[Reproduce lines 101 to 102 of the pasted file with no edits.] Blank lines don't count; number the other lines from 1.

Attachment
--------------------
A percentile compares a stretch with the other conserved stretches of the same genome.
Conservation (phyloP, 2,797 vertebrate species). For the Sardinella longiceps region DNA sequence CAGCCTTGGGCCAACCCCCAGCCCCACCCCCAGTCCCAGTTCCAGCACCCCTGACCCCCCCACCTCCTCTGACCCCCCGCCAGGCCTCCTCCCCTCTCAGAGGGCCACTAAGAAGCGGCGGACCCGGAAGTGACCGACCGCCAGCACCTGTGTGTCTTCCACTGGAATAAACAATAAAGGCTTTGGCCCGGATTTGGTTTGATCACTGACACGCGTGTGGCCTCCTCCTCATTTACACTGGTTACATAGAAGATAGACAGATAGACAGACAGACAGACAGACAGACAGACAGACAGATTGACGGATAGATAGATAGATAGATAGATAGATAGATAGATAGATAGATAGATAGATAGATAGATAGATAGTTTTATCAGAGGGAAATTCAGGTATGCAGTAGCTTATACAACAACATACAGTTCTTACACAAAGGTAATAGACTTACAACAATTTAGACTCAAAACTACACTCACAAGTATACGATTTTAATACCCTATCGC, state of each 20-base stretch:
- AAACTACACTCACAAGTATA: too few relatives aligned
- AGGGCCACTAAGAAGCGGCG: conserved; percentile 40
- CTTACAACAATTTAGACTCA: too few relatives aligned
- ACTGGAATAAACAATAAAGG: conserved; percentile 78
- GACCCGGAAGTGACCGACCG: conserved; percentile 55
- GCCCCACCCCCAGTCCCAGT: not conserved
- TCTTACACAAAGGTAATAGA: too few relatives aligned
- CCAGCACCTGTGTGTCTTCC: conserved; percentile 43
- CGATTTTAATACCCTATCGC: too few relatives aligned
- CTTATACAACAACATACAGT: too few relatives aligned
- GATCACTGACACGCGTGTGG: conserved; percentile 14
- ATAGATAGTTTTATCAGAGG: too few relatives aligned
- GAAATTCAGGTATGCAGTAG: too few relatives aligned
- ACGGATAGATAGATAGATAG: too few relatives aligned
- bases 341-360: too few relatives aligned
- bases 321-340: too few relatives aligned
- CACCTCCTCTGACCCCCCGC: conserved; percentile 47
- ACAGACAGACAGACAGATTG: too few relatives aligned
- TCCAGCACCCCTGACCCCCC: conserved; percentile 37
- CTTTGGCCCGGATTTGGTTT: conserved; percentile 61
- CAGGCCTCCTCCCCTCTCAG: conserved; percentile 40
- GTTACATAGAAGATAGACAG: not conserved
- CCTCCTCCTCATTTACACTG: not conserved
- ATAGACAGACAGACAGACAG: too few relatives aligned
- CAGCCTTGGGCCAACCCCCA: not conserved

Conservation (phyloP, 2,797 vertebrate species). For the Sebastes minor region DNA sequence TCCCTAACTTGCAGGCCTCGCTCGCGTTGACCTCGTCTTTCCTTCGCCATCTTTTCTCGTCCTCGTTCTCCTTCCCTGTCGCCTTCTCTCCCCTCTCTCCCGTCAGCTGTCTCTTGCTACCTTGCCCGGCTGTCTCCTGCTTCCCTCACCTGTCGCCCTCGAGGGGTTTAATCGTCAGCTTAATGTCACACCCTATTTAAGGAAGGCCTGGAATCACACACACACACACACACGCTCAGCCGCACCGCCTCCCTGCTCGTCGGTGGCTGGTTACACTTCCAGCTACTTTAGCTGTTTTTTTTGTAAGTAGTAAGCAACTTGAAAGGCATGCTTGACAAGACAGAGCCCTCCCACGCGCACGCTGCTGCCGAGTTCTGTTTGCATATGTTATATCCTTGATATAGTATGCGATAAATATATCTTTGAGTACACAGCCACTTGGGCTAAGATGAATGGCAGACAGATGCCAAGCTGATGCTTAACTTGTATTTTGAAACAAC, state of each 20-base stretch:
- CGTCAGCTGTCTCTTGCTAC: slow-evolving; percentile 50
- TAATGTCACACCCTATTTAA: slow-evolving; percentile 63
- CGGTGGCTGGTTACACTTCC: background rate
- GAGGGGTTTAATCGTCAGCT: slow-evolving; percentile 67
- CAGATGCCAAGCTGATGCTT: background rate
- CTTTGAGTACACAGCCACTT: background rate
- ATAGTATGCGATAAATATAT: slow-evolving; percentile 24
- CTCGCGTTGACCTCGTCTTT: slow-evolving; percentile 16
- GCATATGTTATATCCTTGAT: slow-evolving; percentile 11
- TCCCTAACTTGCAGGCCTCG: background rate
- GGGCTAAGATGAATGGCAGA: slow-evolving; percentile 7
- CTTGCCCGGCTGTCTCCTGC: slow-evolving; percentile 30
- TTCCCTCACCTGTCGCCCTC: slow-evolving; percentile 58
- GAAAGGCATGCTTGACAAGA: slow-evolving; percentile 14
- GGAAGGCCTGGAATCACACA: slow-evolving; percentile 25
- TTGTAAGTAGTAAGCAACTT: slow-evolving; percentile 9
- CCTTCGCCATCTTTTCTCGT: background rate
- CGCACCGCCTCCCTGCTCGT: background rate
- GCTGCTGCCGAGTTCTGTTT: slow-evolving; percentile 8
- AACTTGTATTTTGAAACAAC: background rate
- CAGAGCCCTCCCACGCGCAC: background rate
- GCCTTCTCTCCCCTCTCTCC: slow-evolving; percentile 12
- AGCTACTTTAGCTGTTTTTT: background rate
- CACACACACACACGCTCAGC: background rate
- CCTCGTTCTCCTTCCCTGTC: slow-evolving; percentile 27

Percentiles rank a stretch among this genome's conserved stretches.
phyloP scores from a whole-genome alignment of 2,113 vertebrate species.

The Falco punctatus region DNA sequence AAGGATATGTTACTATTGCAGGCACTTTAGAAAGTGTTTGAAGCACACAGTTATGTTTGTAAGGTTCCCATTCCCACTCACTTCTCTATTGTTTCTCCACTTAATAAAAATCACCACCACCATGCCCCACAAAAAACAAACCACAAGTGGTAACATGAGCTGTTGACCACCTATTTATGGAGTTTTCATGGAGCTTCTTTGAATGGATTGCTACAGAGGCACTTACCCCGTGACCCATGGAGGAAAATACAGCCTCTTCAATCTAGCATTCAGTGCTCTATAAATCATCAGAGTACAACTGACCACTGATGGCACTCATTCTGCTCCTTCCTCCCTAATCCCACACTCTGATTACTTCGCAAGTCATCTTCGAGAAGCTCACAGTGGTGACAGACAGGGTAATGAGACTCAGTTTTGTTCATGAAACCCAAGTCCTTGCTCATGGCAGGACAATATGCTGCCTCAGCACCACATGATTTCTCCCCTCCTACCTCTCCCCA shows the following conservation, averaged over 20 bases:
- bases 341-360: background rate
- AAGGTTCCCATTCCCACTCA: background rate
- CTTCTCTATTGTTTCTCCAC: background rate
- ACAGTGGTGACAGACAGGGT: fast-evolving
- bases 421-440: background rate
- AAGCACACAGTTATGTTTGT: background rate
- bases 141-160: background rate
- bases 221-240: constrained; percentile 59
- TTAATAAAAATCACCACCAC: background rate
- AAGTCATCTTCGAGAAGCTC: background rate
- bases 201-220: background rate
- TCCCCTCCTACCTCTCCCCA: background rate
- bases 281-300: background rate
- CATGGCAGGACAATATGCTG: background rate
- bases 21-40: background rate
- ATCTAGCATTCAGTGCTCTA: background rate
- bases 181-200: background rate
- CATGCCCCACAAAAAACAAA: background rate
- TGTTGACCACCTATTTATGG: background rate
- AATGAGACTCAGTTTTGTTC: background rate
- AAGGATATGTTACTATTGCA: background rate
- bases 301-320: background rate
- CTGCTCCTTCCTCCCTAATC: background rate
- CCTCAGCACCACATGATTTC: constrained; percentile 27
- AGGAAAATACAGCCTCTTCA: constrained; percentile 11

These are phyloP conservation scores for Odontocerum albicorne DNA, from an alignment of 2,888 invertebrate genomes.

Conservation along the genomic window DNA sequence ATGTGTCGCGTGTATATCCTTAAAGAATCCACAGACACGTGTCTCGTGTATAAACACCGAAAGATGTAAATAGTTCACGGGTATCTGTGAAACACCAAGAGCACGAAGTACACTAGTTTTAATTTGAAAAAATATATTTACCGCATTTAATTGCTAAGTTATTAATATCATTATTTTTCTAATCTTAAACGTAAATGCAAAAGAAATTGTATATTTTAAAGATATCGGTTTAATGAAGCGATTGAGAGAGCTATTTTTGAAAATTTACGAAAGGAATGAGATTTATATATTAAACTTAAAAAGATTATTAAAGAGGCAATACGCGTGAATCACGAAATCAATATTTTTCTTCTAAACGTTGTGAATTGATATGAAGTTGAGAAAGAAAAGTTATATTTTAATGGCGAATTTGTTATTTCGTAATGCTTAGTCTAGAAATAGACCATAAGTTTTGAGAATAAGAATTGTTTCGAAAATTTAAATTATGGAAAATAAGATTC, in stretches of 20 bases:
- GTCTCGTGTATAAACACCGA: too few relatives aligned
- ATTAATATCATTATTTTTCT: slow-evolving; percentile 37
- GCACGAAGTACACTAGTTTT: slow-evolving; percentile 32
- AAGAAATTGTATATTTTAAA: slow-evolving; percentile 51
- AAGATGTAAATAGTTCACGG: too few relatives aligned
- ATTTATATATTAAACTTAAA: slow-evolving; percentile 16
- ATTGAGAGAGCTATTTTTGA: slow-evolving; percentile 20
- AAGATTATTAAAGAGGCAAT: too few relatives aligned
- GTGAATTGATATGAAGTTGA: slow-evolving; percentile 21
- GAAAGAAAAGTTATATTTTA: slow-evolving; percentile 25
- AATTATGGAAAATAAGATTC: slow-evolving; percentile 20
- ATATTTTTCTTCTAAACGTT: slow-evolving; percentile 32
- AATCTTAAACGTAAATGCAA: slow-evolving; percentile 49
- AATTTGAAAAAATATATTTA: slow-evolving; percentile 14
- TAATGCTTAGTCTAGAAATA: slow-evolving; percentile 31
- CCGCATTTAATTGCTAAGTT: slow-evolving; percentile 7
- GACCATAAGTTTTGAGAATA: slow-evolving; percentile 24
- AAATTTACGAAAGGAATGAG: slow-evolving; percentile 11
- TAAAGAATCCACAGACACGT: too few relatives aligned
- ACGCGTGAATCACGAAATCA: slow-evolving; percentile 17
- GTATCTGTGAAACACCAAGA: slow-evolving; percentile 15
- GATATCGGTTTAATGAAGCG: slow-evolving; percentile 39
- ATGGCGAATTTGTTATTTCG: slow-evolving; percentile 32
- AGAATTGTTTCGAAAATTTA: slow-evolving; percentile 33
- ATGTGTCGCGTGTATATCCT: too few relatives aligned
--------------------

- AAATTTACGAAAGGAATGAG: slow-evolving; percentile 11
- TAAAGAATCCACAGACACGT: too few relatives aligned